Quite like Empson, Berry was conspicuously scruffy and dirty, with food often staining his clothes and his nails grime-rimmed, so Empson may have found him all the more sympathetic. Empson depended on the Berry household for the occasional use of a bath. Berry helped Empson to pull chestnuts from a number of bureaucratic fires.
They made a formidable duo. Deidre Heeton (later Sanders), future professional journalist and successful agony aunt, remembers being given a "serious bollocking" by Berry and Empson together for having wasted her time, as they saw it, pursuing student journalism. Berry could be decisive and oftentimes effective. When a junior colleague asked at one examiners' meeting why a certain candidate's mark was so low, Berry riposted, "Because it was no higher!" and offered a crocodile grin, and that disposed of the matter.
One of Berry's favourite tricks in class was to identify the (invariably female) student who would have, as he suspected, the lowest boredom threshold. Striding to and fro while declaiming poetry, he would scrutinise the suspected student for the tell-tale moment when she would try to glance at her watch, whereupon he would pounce upon her like a lunging fencer and ask with no abatement of volume: "Pray, Madam, what doth the tick-tock say?"
In 1957, when Berry first put in for a chair elsewhere, Empson supported him with a full-hearted reference including these comments:
He is generous to his students in time and energy, and has frequently helped them in readings and dramatic performances, sometimes in the garden of his own house. In lectures and tutorials he lays stress on "delivery" and brings out the impact of the sound of the poem under consideration in an impressive manner. He is thus a stimulating teacher with a very definite point of view; but also a man of wide interests and intelligence, not inclined to impose his point of view. He is a reliable and friendly colleague, and would be found an asset in social activities.
Empson noted too: "He is a poet and critic of distinction . . . I see the appointment is for an expert on 16th- and 17th-century literature, and thus so certainly his main field. He is a Roman Catholic, with a great sense of the tension of paradox in Christian doctrine; and I take it admires the metaphysical poets chiefly because their methods bring that out. He is also much interested in late medieval work, as his publications show. I arrange a voluntary course every year for Honours Students in English Literature on the other major literatures, and he does an hour on Dante very well."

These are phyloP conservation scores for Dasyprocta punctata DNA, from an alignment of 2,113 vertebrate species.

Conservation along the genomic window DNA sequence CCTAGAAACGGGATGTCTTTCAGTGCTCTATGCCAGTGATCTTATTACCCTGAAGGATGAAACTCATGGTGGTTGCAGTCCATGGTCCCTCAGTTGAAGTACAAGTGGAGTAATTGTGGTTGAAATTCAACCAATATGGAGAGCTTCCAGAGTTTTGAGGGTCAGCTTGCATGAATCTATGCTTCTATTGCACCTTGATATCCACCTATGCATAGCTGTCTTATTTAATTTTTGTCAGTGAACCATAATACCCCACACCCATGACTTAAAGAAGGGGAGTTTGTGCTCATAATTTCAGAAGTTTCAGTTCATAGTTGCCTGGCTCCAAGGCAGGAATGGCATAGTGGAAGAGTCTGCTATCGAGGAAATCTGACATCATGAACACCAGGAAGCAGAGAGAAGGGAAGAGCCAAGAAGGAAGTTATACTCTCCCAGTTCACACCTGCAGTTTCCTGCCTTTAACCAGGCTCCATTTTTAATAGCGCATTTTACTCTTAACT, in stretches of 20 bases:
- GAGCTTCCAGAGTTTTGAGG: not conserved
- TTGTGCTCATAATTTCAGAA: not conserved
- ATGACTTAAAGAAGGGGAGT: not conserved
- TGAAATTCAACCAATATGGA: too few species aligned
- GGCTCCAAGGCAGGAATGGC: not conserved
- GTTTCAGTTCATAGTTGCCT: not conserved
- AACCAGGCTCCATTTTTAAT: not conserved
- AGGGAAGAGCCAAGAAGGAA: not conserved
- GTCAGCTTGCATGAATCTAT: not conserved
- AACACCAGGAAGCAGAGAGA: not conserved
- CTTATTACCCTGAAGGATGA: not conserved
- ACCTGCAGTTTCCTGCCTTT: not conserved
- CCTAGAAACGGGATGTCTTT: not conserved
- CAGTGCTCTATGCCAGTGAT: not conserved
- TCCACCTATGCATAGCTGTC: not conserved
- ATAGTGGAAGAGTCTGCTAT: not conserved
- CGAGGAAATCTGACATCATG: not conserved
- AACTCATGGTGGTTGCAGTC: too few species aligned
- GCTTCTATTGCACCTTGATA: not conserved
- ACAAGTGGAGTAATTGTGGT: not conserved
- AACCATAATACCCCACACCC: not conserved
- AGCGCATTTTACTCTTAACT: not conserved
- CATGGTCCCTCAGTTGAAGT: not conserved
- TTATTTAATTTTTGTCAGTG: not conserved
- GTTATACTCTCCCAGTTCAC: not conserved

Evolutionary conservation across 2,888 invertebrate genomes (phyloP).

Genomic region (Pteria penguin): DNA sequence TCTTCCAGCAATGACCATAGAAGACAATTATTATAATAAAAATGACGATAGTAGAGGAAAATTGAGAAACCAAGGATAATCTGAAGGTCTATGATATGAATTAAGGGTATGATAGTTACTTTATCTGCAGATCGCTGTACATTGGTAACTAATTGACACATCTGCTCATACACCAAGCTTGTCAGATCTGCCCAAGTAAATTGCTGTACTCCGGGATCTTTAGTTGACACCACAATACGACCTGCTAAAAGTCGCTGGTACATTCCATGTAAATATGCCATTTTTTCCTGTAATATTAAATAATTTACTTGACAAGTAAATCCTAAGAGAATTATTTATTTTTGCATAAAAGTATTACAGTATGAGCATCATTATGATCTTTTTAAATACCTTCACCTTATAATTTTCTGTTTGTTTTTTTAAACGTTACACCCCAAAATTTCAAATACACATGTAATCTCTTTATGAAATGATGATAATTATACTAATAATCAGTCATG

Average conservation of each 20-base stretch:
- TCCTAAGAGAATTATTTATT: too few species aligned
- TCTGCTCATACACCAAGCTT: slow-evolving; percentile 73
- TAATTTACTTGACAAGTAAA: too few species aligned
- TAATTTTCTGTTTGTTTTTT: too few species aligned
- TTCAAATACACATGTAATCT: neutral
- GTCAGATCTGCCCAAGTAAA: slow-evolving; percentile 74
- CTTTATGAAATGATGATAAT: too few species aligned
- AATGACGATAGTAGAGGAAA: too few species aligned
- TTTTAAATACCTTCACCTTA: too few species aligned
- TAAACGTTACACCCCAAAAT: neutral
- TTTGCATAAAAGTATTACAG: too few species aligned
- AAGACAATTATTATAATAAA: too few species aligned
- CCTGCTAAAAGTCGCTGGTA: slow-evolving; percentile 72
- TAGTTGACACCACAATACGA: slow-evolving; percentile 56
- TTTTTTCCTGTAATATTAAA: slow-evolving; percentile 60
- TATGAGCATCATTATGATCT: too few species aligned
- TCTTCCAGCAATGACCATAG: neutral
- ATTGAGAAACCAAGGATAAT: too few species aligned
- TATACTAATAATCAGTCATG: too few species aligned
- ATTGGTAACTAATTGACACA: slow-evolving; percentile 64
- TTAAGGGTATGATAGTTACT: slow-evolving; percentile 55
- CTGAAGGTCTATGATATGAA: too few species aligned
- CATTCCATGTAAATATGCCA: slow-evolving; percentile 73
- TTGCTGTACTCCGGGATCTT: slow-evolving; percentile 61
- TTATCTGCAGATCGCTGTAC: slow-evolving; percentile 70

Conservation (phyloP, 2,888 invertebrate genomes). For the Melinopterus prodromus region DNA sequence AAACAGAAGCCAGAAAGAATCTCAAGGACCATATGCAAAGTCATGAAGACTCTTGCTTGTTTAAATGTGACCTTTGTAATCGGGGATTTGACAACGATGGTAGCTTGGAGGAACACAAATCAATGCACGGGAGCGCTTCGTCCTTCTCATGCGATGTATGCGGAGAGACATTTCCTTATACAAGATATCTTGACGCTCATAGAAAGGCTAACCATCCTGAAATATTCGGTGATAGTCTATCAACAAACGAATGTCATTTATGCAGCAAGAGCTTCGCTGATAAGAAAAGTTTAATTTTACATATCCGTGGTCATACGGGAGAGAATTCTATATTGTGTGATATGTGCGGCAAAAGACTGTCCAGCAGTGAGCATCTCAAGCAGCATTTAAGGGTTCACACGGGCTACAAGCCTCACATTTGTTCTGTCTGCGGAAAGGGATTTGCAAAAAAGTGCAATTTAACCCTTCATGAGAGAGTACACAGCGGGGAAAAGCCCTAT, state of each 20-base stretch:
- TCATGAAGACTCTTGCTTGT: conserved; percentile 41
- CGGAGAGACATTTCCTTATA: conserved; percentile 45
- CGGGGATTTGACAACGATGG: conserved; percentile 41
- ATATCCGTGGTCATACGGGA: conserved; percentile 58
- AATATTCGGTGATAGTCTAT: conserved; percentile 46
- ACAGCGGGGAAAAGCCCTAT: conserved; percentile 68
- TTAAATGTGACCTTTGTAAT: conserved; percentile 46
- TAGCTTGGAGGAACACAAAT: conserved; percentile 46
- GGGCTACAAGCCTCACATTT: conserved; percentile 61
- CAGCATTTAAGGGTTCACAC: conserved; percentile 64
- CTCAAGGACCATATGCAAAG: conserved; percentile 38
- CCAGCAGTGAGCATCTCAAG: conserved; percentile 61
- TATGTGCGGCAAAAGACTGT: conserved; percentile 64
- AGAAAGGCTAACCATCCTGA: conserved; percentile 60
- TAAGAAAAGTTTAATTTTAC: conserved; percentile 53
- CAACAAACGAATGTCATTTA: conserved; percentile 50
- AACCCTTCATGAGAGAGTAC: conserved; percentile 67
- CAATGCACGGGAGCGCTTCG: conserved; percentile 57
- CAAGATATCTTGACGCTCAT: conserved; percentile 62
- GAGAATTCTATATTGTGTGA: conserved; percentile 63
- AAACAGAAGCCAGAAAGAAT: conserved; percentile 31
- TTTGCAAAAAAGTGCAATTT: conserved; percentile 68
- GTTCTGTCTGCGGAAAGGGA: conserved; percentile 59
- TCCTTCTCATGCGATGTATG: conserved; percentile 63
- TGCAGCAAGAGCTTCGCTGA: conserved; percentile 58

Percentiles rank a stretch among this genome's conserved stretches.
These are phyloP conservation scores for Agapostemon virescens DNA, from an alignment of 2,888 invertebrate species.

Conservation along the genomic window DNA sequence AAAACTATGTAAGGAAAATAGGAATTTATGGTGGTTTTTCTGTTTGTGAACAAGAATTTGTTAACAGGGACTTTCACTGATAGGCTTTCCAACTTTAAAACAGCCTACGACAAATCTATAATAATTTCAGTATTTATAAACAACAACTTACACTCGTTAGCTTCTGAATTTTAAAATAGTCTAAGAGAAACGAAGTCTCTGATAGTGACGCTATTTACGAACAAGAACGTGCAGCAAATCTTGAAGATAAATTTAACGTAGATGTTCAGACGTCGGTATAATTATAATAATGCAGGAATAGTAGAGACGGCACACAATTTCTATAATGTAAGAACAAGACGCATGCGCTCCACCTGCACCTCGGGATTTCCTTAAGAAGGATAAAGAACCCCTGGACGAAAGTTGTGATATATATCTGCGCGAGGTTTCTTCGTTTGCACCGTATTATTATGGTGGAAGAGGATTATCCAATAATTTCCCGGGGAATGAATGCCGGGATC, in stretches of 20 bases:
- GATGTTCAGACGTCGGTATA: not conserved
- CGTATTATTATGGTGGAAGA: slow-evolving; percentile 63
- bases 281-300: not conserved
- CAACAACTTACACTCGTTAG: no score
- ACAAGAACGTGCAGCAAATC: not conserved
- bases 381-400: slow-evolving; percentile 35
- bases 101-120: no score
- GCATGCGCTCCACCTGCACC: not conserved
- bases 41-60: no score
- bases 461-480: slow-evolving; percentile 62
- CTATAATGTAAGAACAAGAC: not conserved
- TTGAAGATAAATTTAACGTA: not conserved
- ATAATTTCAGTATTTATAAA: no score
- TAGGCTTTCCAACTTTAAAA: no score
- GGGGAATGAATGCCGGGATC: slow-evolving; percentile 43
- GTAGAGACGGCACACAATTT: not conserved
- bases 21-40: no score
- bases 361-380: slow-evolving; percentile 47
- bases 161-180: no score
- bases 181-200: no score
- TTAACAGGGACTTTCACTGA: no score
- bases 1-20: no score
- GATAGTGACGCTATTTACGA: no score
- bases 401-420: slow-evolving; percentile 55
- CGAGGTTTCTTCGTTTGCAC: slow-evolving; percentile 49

Berry had become a Roman Catholic in adult life, and he declared to a colleague that the most important thing in life was to save his soul. Lunching in the staff club one Friday, he complained loudly "Why isn't there any fish? It's Friday, but no fish! NO FISH!" (Even in conversation he would emphasise points by loud repetition.) Unavoidably overhearing him, a cradle Catholic from the French Department sighed, "Oh, these converts!"
From 1970 to 1980 Berry was Professor of English at Royal Holloway College, London University; and in retirement he was much in demand as a visitor at overseas universities including Malawi, India, Japan and New Zealand. He was elected a Fellow of the Royal Society of Literature in 1968, and was awarded a Royal Literary Fund pension in 2003. His last years were passed in a nursing home.
Berry's second marriage, to Patricia Thomson, was dissolved in 1975. His third wife, Eileen, whom he married in 1978, survives him, along with the twin children of his first marriage, Melloney and Scyld. His son is a travel writer and cricket correspondent for The Sunday Telegraph.
Berry was genuinely gifted as poet and critic, but perhaps his lasting legacy is the generations of students whom he infused with his deep love of literature and the noble sound of words.
John HaffendenReuse content